That's What's Up: What Henry Cavill's exit means for the DCEU's future

Each week, comic book writer Chris Sims answers the burning questions you have about the world of comics and pop culture: what's up with that? If you'd like to ask Chris a question, please send it to @theisb on Twitter with the hashtag #WhatsUpChris, or email it to staff@looper.com with the subject line "That's What's Up."

Q: If Henry Cavill really is leaving his role as Superman, then what do you think is next for the DC movies?via email

Like everyone else, I heard the news this week that Cavill might be hanging up his cape — and saw Cavill's truly amazing and monumentally cryptic Instagram video — and I was more than a little surprised. We have, after all, had ten years of a cinematic superhero universe on the Marvel side that's had pretty consistent casting among its major characters for over a decade now, and with as many movies as we've seen over on that side, the DC stuff feels like it's just getting started. I've long since resigned myself to living in a world where the cinematic Batman is Ben Affleck decapitating people with his car, and on the brighter side, it's actually pretty difficult for me to imagine anyone but Gal Gadot playing Wonder Woman now. I just sort of assumed all this stuff was permanent.

If the rumors of Cavill's departure are true, though, It probably shouldn't have been that much of a shock. I mean, just think about it from Cavill's perspective. If I'd starred as Superman in three movies and none of them were good, I'd probably bail, too.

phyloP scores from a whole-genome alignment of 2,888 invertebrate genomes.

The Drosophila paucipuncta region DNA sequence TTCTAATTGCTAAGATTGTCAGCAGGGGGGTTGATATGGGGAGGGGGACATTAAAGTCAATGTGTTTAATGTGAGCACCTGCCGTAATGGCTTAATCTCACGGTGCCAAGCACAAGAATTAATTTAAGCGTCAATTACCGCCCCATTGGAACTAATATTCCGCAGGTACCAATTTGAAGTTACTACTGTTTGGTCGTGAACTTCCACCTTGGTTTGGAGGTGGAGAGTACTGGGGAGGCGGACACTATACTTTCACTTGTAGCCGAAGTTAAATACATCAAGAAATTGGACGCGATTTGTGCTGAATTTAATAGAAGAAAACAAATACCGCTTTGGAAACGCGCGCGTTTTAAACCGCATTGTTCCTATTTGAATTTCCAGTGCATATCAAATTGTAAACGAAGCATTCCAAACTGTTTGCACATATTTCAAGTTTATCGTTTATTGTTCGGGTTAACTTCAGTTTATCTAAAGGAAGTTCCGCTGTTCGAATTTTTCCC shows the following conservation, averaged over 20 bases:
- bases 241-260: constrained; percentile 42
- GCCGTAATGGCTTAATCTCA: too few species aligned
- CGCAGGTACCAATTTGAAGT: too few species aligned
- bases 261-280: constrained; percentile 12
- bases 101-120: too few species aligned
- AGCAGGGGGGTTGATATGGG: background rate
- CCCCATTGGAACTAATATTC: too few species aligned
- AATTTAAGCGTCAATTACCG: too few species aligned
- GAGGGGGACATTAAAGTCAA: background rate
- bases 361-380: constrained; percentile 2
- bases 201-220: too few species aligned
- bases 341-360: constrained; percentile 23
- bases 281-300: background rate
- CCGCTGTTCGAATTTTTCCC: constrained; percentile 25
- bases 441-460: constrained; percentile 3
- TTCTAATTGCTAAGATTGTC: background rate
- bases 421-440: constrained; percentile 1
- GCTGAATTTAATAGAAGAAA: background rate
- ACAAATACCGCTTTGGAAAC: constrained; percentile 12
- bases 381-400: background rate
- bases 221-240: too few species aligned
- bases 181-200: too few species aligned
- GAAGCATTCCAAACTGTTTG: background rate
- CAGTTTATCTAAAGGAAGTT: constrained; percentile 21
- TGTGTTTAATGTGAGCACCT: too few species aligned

Three Strikes

I have to admit that I'm a little bit torn, though. On one hand, saying that I hate those movies is sort of like calling the Apollo 11 mission "a five-day round trip." It's true in the most technical sense, but it only hints at the enormity of how massive an undertaking it really is. On a comprehensive list of every single piece of media I have experienced in my life, Batman v. Superman: Dawn of Justice comes in dead last, narrowly edging out Man of Steel. You could show me a grainy VHS tape of my own death scored by that noise Jim Carrey makes in Dumb & Dumber, and I'd still like it more than BvS.

I'm not a fan, is what I'm getting at. And unfortunately, Cavill's portrayal of Superman is a big part of that. From the moment he steps on the screen in Man of Steel, he's the exact opposite of what I want that character to be: a dour, scowling sad sack, reluctant to help others, and held at a distance from anything remotely resembling humanity. He's a Superman who snaps someone's neck while screaming in anguish, and then shows up in the very next scene all smiles, smashing up a satellite so he can get some privacy. The core of Superman's personality is that he is, at his core, a very human character, and Cavill plays him like someone who's never even heard of Clark Kent.

And that's just what you can get from Cavill's performance specifically. When you throw in the movie around him, you've got a Superman who consistently fails to help other people, from his own father to the entirety of Congress, who sits at the center of the most ham-handed Christ figure imagery in the history of visual art. His total list of accomplishments as Superman across his first two films can be summed up pretty quickly. First, he surrenders. Second, he kills someone. Third, he dies. That's not a good Superman.